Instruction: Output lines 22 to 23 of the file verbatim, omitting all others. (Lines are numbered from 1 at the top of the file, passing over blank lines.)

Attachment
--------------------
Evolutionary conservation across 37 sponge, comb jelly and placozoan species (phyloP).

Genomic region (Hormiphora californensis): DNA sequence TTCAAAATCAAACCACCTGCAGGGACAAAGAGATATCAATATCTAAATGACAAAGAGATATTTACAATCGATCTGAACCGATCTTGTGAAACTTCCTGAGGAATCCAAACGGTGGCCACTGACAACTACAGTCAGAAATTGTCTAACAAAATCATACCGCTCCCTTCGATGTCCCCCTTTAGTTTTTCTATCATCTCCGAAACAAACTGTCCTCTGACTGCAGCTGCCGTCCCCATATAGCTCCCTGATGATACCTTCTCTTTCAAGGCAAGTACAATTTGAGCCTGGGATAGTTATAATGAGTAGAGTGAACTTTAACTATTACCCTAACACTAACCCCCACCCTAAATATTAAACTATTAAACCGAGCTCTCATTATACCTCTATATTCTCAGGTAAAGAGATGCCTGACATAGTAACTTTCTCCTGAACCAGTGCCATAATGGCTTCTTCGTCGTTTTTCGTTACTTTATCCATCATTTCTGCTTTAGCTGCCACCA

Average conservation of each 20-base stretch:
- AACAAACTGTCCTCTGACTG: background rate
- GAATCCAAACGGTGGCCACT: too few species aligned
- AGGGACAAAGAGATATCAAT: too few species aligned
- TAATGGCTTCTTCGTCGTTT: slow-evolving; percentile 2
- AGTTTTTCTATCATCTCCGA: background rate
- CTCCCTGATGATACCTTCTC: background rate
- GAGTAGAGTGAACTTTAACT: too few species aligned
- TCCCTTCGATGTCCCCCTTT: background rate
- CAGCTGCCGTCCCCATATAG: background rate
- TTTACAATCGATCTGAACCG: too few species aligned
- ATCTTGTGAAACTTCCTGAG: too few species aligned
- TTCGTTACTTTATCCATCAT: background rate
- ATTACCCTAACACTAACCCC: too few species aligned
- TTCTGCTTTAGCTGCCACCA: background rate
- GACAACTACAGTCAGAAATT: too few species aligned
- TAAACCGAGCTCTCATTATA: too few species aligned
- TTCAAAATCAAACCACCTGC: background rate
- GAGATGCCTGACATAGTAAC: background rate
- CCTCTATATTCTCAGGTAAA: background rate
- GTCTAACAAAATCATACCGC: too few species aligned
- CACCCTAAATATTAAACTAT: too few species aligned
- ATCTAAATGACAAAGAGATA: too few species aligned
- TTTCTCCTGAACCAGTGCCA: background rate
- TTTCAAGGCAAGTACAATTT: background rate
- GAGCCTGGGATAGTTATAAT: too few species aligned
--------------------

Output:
- CCTCTATATTCTCAGGTAAA: background rate
- GTCTAACAAAATCATACCGC: too few species aligned